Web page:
I’ve added some rudimentary predicate checking to the
(define (fav-num n) (disj (== n 42) (== (cons '? even?) n))) > (run* (n) (== n 12) (fav-num n)) '(12) > (run* (n) (== n 13) (fav-num n)) '() > (run* (n) (fav-num n)) '(42 (? . #<procedure:even?>))
The classic example. See <./relations_playground.rkt>. Because of how the relations are defined, this will print out an infinite list of relations if you try to run certain queries, so best use the
run function with some finite (and preferably small number; it doesn’t take much to cover the whole space at least once) bound, as opposed to just running
See <./type_checking.rkt> for an implementation of a simple type checker/inference algorithm. Here is how you check the type of a program:
> (run* (type) (type-for '((lambda x x) 2) '() type)) '(number) > (run* (type) (type-for '((lambda x (zero? x)) 2) '() type)) '(boolean) > (run* (type) (type-for '((lambda x (zero? x)) #f) '() type)) '() ;; type error > (run* (type) (type-for '(lambda x x) '() type)) '((_.5 . _.5)) ;; generic type: a -> a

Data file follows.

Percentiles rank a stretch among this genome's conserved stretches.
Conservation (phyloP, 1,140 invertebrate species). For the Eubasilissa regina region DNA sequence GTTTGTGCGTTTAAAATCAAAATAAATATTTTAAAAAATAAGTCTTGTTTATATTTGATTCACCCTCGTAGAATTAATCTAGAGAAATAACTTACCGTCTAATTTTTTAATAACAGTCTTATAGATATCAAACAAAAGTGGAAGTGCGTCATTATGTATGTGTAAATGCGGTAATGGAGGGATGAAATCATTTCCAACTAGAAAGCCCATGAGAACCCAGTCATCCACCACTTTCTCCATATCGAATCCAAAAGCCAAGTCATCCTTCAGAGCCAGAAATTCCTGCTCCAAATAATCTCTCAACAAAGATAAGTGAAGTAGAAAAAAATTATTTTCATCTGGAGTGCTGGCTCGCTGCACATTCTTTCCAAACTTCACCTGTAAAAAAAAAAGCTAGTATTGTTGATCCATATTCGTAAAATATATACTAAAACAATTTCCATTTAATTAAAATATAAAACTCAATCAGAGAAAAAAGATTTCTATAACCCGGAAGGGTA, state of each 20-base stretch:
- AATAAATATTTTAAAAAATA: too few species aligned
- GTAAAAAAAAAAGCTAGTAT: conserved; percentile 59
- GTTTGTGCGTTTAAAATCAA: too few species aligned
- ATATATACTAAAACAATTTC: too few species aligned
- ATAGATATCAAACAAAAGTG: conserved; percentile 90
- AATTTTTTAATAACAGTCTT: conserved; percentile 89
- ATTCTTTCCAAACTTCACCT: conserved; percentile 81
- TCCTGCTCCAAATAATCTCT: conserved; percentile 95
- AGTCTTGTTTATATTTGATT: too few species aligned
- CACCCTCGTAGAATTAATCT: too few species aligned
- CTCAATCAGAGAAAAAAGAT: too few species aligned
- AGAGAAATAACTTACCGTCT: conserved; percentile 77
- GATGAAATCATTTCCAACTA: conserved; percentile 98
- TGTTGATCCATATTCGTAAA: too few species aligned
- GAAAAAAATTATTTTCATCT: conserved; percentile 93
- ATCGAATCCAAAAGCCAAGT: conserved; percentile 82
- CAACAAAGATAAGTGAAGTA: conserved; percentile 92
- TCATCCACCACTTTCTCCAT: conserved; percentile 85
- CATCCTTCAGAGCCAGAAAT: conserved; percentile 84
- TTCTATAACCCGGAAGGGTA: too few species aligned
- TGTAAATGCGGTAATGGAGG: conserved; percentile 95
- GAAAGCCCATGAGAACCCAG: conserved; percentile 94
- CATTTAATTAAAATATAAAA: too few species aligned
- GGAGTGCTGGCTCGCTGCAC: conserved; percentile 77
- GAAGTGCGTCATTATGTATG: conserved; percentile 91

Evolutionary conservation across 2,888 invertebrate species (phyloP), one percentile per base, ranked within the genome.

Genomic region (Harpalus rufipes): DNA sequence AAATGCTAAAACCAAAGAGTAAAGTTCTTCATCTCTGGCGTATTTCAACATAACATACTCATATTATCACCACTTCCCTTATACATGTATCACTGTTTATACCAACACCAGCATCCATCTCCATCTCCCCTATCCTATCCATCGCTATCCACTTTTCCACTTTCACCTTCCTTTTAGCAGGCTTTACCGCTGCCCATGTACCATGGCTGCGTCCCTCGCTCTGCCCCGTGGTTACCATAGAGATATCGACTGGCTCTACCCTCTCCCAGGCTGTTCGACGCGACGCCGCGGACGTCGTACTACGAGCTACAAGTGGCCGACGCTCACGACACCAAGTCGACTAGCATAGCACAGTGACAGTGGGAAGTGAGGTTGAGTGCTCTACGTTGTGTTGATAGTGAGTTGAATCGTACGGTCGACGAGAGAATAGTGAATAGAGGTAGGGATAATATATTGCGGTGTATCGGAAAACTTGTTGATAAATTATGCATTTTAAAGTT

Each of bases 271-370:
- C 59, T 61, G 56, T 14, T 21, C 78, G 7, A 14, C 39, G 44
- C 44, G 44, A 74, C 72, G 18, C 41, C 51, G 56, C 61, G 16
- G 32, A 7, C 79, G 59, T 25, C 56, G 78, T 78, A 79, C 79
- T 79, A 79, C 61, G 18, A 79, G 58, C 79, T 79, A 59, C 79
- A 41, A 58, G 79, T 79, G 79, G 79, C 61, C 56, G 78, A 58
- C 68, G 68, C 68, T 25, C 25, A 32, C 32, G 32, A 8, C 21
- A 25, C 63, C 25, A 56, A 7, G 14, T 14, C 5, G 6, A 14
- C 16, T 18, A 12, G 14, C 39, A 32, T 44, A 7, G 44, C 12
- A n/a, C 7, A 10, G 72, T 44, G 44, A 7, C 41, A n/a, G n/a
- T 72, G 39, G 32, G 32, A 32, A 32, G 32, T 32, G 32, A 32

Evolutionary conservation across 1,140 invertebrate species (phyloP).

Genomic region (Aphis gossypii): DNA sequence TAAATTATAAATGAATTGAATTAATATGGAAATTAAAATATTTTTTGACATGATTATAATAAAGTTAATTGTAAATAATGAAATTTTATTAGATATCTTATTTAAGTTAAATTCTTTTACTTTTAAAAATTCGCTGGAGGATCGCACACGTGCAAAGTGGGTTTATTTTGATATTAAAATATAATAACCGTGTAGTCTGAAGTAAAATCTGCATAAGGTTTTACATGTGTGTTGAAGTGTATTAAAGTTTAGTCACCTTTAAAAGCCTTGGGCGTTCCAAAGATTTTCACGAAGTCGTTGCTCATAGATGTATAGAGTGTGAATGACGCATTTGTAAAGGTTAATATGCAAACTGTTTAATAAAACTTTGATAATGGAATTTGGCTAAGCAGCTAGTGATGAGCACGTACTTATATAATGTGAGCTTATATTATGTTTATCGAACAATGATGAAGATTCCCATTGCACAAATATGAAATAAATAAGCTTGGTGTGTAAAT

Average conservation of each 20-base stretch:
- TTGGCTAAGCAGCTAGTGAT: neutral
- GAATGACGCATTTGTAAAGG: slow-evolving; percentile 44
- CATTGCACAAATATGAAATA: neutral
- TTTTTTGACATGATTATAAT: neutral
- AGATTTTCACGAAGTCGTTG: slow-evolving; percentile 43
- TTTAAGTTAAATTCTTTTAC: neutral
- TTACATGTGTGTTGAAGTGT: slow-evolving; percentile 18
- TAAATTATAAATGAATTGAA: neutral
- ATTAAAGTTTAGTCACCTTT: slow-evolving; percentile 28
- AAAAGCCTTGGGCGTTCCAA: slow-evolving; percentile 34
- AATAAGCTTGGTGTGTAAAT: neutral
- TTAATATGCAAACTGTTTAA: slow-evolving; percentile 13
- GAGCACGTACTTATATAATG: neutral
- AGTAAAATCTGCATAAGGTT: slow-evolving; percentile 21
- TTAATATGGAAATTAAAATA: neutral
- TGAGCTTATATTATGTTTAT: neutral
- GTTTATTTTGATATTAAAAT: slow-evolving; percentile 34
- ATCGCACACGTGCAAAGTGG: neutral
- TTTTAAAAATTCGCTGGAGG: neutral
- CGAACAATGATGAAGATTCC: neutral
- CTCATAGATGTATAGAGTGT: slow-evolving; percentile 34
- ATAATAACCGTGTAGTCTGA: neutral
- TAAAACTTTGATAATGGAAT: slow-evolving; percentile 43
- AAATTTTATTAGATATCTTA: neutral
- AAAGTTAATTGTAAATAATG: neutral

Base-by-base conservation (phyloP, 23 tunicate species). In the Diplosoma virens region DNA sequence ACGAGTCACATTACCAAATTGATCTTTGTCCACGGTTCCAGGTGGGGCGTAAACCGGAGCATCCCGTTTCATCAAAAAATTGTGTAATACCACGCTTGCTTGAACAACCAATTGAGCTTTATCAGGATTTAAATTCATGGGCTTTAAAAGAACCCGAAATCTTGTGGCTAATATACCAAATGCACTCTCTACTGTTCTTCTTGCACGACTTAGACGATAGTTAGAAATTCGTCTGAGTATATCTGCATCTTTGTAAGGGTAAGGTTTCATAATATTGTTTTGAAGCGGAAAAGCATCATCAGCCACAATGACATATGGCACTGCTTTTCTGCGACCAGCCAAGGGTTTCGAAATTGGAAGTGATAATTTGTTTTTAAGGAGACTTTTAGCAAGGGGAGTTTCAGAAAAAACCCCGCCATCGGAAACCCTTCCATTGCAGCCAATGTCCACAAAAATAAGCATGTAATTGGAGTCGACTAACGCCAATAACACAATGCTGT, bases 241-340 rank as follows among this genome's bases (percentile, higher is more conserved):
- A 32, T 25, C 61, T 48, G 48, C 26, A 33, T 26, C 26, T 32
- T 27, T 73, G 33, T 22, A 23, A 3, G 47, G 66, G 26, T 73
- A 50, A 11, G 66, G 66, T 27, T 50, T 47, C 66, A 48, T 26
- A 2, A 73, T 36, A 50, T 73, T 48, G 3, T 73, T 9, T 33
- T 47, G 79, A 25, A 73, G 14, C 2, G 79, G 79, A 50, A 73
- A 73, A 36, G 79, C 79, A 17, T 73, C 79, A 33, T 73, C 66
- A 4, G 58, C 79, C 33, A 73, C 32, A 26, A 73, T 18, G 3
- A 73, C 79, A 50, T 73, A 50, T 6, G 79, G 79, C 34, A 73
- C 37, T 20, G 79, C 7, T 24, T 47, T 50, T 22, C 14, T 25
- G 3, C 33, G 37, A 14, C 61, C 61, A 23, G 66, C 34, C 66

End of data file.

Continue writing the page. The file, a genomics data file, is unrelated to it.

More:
Here’s the crazy thing: you can actually ask for programs that match a given type, since relations work both ways. Here’s an example of generating five programs that are of type
number → boolean:
> (run 5 (prog) (type-for prog '() (cons 'number 'boolean))) '((lambda _.1 (? . #<procedure:boolean?>)) (lambda _.1 (zero? (? . #<procedure:number?>))) (lambda (? . #<procedure:symbol?>) (zero? (? . #<procedure:symbol?>))) (lambda _.1 (zero? (+ (? . #<procedure:number?>) (? . #<procedure:number?>)))) (lambda _.1 (if (? . #<procedure:boolean?>) (? . #<procedure:boolean?>) (? . #<procedure:boolean?>))))
I hope is very clear that I did not write the μKanren paper. That would be Daniel P. Friedman and Jason Hemann. I merely wrote up this annotation.
Ashton Wiersdorf firstname.lastname@example.org
Be sure to read the actual paper which is freely available.
Other fun links:
1 Personally, I think of Elixir as a Lisp in Ruby’s clothing running on the BEAM. But don’t tell anyone that Lisp is quietly becoming the new hot thing in web development and some machine learning. 🤫